Before you purchase your bulbs, decide where they will go first. You don’t necessarily need to have a designated flower garden in which to plant bulbs. For instance, you can plant bulbs in front of your porch, at the corners of your home, along your sidewalk, around a tree, or even in random clusters around your yard. Make sure the area you choose will receive at least six hours of sunlight each day in both the spring and summer.

Wherever you decide to plant your bulbs in the fall, work the soil well before the first frost. Opt for either a tiller or a double digger. Remove rocks, twigs, weeds, and other debris. When you’re done, the soil should appear loose with very few clumps.

The soil where you plant your bulbs in the fall should also drain well. If it retains too much moisture, it could encourage bulb-rot and fungus.

Planting Time!

Once you buy your spring-blooming bulbs, it’s important to get them into the ground as soon as possible. Plant spring-blooming flower bulbs early enough to allow them to establish roots before winter sets in. Don’t make the mistake of buying them too late. Plant your bulbs roughly a month before the first expected frost.

The depth your bulbs should be planted is usually marked on the package. However, you should plant the majority of bulbs between three and six inches deep. Always put bulbs into the ground with the pointed end facing up. Although it’s only necessary in the coldest climates, you can also spread several inches of mulch on top of the soil where your bulbs are planted. This will help retain moisture and protect them from the harsh winter temperatures.

Take the right steps when planting flower bulbs in the fall, and in the spring, your landscaping will have the burst of color you longed for during those cold winter months.

Solar Deck Lighting for a Truly Green Look

Solar power is the talk of the town these days. With the impending energy crisis constantly on everyone’s mind, most people are turning to eco-friendly alternatives for everything from basic lighting needs to extensive green home alterations.

As someone with a green thumb, you have probably already considered several options for lighting up your garden. After all, the only thing that can keep a garden beautiful at night is lighting, whether it’s a full moon, or solar deck and garden lighting.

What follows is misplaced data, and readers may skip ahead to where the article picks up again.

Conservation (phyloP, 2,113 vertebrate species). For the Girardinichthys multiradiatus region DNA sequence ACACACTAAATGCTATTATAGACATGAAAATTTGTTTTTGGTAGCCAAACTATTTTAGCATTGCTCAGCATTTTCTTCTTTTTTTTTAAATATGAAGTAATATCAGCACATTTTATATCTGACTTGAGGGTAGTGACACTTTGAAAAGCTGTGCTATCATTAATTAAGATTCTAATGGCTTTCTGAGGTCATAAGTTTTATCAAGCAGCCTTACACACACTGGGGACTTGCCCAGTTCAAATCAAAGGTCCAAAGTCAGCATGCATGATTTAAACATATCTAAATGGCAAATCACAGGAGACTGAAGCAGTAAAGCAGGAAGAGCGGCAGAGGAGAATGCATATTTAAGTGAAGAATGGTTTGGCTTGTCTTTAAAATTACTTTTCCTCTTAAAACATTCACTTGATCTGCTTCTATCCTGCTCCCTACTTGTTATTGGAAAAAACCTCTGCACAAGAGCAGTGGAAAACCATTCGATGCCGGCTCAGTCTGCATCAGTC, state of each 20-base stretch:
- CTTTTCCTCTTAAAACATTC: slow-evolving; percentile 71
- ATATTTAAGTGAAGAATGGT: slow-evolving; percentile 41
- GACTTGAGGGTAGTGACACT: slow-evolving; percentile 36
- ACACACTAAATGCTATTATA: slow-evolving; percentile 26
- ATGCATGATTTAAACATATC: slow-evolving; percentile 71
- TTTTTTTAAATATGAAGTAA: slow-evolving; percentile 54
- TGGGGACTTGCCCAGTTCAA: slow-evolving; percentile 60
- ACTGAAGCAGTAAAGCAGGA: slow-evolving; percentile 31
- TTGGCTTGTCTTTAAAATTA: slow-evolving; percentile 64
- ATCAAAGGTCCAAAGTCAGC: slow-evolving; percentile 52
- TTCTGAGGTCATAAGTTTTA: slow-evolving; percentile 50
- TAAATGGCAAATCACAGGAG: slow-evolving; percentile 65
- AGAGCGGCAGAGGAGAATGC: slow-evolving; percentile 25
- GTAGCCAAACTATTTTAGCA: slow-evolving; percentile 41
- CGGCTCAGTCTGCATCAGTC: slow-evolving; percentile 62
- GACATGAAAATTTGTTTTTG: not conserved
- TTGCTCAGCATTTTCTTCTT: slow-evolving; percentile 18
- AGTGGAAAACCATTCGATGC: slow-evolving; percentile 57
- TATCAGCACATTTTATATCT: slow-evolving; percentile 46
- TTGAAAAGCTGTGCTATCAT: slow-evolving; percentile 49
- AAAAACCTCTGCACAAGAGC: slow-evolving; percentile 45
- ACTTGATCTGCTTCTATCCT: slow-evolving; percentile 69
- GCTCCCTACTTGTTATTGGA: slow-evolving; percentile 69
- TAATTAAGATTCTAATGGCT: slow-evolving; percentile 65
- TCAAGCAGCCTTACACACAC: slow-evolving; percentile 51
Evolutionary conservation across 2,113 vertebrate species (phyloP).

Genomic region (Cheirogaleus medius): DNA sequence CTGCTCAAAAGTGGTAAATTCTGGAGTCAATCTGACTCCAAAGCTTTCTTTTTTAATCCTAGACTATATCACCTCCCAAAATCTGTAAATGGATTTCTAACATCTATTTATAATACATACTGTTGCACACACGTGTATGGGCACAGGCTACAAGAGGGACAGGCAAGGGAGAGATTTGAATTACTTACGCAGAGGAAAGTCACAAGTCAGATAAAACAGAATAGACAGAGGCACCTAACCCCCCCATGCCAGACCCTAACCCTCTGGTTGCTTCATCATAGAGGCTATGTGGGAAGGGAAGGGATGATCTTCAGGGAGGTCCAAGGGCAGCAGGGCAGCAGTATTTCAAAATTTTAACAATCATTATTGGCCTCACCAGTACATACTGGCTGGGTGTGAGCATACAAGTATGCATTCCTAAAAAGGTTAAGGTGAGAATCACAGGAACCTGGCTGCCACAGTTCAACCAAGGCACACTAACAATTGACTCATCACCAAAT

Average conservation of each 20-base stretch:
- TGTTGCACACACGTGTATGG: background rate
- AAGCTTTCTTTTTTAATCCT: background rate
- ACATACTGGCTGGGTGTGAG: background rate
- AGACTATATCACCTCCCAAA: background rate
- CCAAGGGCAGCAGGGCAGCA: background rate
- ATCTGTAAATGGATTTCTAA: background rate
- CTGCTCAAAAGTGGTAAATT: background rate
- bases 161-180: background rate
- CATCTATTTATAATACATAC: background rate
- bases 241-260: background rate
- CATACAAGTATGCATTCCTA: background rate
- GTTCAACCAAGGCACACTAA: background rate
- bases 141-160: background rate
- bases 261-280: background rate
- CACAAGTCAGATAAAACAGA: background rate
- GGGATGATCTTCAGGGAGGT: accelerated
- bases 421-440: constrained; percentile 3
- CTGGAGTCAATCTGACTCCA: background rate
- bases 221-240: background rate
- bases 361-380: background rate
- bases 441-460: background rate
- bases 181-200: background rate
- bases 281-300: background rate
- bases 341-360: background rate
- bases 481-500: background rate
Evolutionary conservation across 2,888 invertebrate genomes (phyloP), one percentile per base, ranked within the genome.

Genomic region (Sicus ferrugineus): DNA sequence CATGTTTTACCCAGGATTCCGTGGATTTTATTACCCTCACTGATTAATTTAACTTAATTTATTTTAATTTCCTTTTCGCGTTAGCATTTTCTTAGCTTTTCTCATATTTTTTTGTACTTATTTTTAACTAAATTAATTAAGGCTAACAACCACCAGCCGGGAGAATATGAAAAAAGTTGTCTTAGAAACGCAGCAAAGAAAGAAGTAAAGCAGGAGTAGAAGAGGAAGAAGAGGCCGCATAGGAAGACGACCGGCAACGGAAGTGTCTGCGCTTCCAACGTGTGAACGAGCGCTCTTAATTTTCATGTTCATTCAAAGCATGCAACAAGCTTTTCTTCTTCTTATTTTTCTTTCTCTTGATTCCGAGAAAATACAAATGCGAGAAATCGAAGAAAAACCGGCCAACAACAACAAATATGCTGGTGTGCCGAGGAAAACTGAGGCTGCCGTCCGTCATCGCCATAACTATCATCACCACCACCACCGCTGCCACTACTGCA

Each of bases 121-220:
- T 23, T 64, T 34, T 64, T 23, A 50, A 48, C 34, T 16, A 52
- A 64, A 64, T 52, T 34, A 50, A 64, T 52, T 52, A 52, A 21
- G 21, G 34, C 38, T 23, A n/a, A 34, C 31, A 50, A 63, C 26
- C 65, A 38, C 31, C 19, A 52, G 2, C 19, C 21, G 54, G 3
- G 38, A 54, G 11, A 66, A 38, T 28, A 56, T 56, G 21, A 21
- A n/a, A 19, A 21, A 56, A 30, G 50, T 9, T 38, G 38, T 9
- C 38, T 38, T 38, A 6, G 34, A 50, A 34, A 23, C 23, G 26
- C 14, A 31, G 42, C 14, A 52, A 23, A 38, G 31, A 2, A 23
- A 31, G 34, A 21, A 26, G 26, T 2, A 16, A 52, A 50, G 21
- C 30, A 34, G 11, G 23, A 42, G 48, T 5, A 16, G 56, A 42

There are several affordable options when it comes to lighting up your garden using the power of the sun. Modern lamps and lights typically depend on LEDs for power-efficient lighting; and when combined with solar technology, the result is valuable solutions for landscaping lights.

There are several types of deck lighting options in the solar range of products. Whether you want embedded lights, vintage 19th century lanterns or the more modern variations, you have several choices from which to choose.

Embedded lights: These lights can enhance the visual appeal of your outer decks and stairs at night, and stay out of the way in the daytime so you won’t even know they’re there. Available in a variety of models specially designed for decks, stairs and even water, these efficient lights add a high measure of safety for you and your family. These lights can also be set to automatic mode so they turn on when the sunlight starts to dim.

Walk lights: These in-ground lights are easy to install and are very little trouble to maintain. They can be used to line the walkway leading up to the front deck, to provide landing lights for you and your guests. The effect is stunning, and these lights won’t cost you a bundle, either. They are usually available in packs of 6, 10 or 12, and cost as little as $15.

Spots: Spotlights are a great way to highlight certain features of your landscape, but they can also be effective for deck lighting. If you’re worried about a glare that could make seeing more difficult, put them at an angle so the light (remember it’s a spot so it can be angled at will) falls below waist level, solving your problem and brightening the area at the same time.

Lanterns: These are more vintage types of lighting, but powered by modern solar technology. Use these as themed lighting to enhance the look of your deck and surrounding area – including the path – and to sync them with any traditional Victorian lawn ornaments you may have. Lanterns are great for making those weekend lawn parties a truly enlightening experience. Plus, your guests won’t be tripping over your precious flowers either.

The important thing to remember about choosing the right solar deck lighting is to make everything a part of the same theme. A rock garden doesn’t go very well with modern art lawn ornaments and 19th century lantern deck lights. If you are confused, consult a professional landscaping contractor or at least someone with a little experience in landscape lighting.